This post is a chapter from my book 21 Days to Save My Family
I watched a couple, this week, having a perfectly normal conversation. She asked him if he wanted to go out and do something. He mumbled something without looking at her or letting go of what he was doing. At some point, he got up and got ready to go, but never said anything to her. He went back to his business. She didn’t know. He didn’t talk. The family was frustrated. Then it rained out the day. Game over.
That scenario got me thinking about interaction. In an earlier article I wrote, The Rights of Our Children, I discussed how Dr. James Dobson suggested we respond to the kids. The same principle is required for our wives. Give her the freedom to interrupt. Give her the right to step in and interrupt whatever you are doing. Make her more important than whatever you are focused on.
I realized, recently, how I had trained my family. Sometimes, we still have some tension in the house. With very few exceptions, it comes back to me. They are still responding to things based on how I have reacted or responded over the last twenty years. They still expect the “old Erik” to come at them. It’s heartbreaking to realize that’s what happened.
My kids had gotten used to talking to my back or having to work for some attention. It kinda weirds them out when I have stopped and focused completely on them sometimes. I still see some hesitancy to keep talking. My wife is the same sometimes. She comes in to tell me something and suddenly she’s on stage, giving a presentation to a captive audience. I can see it in their eyes. It wasn’t what they expected.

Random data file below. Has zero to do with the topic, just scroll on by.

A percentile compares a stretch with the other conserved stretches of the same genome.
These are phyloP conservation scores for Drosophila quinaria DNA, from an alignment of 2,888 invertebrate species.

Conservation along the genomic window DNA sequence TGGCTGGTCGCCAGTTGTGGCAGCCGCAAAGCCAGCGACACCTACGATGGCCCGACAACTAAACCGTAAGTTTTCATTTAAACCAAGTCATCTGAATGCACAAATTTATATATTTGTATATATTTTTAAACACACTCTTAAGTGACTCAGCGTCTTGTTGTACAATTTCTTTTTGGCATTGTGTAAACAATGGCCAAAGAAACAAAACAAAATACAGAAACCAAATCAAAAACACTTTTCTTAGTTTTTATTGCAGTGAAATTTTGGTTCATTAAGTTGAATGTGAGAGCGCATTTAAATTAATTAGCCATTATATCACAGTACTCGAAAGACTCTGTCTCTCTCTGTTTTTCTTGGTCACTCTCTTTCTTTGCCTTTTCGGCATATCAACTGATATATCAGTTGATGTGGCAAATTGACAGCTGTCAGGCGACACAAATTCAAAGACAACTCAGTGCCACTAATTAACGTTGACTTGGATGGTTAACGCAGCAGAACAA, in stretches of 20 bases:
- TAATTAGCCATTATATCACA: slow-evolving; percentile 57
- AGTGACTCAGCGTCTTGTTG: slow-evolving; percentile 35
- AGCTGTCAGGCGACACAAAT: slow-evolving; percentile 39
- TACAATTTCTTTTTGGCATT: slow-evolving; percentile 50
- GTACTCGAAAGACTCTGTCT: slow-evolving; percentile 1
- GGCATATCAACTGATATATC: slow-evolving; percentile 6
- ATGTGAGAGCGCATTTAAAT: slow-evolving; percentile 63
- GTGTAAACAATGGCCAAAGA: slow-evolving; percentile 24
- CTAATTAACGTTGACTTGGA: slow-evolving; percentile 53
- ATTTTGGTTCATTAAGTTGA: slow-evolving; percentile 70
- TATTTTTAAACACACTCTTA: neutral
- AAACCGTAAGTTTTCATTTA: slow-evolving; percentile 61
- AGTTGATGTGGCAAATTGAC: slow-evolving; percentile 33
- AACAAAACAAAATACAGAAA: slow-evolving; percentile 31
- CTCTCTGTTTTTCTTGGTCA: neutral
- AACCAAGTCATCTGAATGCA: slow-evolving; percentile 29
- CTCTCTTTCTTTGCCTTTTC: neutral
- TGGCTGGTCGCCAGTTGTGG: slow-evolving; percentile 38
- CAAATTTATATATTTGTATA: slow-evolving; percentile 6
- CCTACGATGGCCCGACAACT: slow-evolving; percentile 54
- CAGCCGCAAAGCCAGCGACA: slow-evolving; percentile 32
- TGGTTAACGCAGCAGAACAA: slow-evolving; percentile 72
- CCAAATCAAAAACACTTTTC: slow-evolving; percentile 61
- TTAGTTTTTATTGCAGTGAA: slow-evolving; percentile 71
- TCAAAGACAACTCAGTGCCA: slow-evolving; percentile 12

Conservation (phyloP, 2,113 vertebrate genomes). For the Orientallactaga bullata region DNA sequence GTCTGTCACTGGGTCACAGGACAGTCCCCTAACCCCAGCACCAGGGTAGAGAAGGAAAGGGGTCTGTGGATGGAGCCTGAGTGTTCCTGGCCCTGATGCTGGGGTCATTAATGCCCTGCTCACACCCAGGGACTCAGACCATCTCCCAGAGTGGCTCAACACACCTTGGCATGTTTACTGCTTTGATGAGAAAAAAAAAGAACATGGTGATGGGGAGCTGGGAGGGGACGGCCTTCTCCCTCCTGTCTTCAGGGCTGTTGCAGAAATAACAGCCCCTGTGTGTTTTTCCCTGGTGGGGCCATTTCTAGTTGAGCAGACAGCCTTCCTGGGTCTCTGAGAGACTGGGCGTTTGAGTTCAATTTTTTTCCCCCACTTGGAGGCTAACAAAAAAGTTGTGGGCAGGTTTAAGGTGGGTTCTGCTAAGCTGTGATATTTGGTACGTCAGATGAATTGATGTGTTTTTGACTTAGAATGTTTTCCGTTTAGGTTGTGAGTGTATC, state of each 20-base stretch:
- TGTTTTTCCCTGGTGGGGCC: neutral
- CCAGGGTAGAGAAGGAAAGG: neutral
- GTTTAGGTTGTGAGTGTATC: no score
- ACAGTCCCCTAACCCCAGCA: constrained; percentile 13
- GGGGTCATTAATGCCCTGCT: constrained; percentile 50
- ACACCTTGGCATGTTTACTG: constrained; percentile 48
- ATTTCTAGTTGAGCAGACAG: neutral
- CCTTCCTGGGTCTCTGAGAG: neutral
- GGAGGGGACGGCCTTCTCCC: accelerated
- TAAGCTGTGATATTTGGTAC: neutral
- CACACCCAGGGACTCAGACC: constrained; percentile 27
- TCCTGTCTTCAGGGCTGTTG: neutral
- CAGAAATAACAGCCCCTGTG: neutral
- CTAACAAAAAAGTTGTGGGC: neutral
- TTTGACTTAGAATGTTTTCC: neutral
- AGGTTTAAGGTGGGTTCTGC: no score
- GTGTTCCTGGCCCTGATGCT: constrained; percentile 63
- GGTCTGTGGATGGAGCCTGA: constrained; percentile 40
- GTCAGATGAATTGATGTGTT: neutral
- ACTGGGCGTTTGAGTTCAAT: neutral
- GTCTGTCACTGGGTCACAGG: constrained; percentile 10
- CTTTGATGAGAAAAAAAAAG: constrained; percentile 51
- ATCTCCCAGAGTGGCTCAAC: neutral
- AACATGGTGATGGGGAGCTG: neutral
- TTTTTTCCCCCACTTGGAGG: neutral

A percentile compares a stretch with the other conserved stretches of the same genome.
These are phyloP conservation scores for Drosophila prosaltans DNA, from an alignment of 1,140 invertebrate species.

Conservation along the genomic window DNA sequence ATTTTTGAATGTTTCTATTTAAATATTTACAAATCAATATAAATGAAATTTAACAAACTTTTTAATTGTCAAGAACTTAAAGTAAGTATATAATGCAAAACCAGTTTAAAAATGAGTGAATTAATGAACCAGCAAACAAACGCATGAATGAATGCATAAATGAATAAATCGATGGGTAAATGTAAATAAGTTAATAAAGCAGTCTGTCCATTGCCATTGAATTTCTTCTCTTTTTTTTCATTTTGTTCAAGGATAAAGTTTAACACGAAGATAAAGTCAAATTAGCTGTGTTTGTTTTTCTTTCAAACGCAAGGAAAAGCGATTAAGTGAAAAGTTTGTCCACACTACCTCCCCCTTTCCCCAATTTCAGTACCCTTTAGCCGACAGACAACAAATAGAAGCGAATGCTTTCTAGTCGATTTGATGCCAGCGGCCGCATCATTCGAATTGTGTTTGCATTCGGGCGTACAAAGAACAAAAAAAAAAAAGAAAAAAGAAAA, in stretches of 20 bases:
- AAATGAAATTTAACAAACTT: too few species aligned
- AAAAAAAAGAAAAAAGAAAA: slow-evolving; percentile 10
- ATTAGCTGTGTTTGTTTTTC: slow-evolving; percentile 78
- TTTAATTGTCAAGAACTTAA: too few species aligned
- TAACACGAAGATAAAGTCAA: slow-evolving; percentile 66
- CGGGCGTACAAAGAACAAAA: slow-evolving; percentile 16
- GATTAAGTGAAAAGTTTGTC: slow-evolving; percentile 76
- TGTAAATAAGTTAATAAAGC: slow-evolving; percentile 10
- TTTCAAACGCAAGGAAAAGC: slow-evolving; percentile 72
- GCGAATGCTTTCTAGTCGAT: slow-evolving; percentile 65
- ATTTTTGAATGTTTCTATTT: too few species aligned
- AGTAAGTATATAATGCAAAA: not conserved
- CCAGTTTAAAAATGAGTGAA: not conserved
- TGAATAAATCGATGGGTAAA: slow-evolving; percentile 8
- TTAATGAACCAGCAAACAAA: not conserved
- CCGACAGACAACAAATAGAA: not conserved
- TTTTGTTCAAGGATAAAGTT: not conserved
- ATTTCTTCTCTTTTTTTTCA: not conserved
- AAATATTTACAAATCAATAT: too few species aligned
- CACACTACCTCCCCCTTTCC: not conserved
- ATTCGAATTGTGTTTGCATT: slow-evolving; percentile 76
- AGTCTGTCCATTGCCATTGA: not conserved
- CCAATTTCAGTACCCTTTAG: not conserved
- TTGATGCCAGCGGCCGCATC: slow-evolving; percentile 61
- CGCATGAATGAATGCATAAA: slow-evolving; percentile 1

They are used to me getting upset easy. Maybe even yelling at them. They saw my tantrums where I threw things when I got really upset. They even saw me punch holes in walls, slam doors, say things that couldn’t be taken back. They still expect to see the incredible hulking toddler come after them.
If I am not paying attention, I still get frustrated by some of our conversations. I didn’t yell. I didn’t get upset. I AM paying attention. I did hear what you said. Why are you upset with me when I didn’t even do anything wrong?!?
Well. They are still programmed to deal with an immature, overbearing, disrespectful, selfish, self-centered, arrogant jerk. Me. That’s why some of our interactions are so frustrating. The same way my twisted mind had always assumed the worst, they were trained to expect the worst.
They all knew their places. The TV, the car, the motorcycle, the game, the yard, the project… Whatever I was working on was more important than what they needed. It was the same with other people. Whoever I was talking to was more important than them. Have you ever stood outside church, long after service was over, still talking with someone while your family sat in the car, waiting for you? You are training them like I did. Everything in my life required my wife and kids to shut up and wait. I trained them.
So now, sometimes, it’s still hard to convince them that I am really here. They still seem shocked that I am paying attention or changing my plans for them. When they ask for something and I actually listen and move, it freaks them out a little.